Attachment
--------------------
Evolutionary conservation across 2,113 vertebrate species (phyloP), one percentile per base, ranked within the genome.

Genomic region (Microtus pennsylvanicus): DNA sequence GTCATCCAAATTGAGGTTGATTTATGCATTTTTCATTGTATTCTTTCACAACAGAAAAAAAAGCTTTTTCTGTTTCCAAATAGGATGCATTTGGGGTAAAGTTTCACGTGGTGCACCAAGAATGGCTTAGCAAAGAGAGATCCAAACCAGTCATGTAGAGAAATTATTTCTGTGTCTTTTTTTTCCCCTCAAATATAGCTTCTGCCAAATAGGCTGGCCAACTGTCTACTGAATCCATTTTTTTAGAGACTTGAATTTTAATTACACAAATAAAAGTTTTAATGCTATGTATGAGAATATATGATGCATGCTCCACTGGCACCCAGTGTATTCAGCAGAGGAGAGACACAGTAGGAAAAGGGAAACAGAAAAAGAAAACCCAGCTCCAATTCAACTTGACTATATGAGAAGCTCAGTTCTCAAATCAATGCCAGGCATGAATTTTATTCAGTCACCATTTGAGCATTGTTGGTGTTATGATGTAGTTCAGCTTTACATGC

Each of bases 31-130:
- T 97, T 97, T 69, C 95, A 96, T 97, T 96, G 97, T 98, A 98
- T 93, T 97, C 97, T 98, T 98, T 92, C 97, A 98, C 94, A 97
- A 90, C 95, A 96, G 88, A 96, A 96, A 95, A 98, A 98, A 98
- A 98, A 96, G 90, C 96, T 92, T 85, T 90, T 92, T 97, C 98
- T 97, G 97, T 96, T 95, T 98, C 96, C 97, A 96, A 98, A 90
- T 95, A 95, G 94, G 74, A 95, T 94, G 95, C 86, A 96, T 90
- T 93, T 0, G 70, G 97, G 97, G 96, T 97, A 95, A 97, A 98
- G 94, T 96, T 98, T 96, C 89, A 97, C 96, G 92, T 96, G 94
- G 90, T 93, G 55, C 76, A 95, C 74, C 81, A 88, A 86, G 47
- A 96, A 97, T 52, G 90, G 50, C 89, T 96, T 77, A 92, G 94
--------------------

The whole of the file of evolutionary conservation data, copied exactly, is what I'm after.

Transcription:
Evolutionary conservation across 2,113 vertebrate species (phyloP), one percentile per base, ranked within the genome.

Genomic region (Microtus pennsylvanicus): DNA sequence GTCATCCAAATTGAGGTTGATTTATGCATTTTTCATTGTATTCTTTCACAACAGAAAAAAAAGCTTTTTCTGTTTCCAAATAGGATGCATTTGGGGTAAAGTTTCACGTGGTGCACCAAGAATGGCTTAGCAAAGAGAGATCCAAACCAGTCATGTAGAGAAATTATTTCTGTGTCTTTTTTTTCCCCTCAAATATAGCTTCTGCCAAATAGGCTGGCCAACTGTCTACTGAATCCATTTTTTTAGAGACTTGAATTTTAATTACACAAATAAAAGTTTTAATGCTATGTATGAGAATATATGATGCATGCTCCACTGGCACCCAGTGTATTCAGCAGAGGAGAGACACAGTAGGAAAAGGGAAACAGAAAAAGAAAACCCAGCTCCAATTCAACTTGACTATATGAGAAGCTCAGTTCTCAAATCAATGCCAGGCATGAATTTTATTCAGTCACCATTTGAGCATTGTTGGTGTTATGATGTAGTTCAGCTTTACATGC

Each of bases 31-130:
- T 97, T 97, T 69, C 95, A 96, T 97, T 96, G 97, T 98, A 98
- T 93, T 97, C 97, T 98, T 98, T 92, C 97, A 98, C 94, A 97
- A 90, C 95, A 96, G 88, A 96, A 96, A 95, A 98, A 98, A 98
- A 98, A 96, G 90, C 96, T 92, T 85, T 90, T 92, T 97, C 98
- T 97, G 97, T 96, T 95, T 98, C 96, C 97, A 96, A 98, A 90
- T 95, A 95, G 94, G 74, A 95, T 94, G 95, C 86, A 96, T 90
- T 93, T 0, G 70, G 97, G 97, G 96, T 97, A 95, A 97, A 98
- G 94, T 96, T 98, T 96, C 89, A 97, C 96, G 92, T 96, G 94
- G 90, T 93, G 55, C 76, A 95, C 74, C 81, A 88, A 86, G 47
- A 96, A 97, T 52, G 90, G 50, C 89, T 96, T 77, A 92, G 94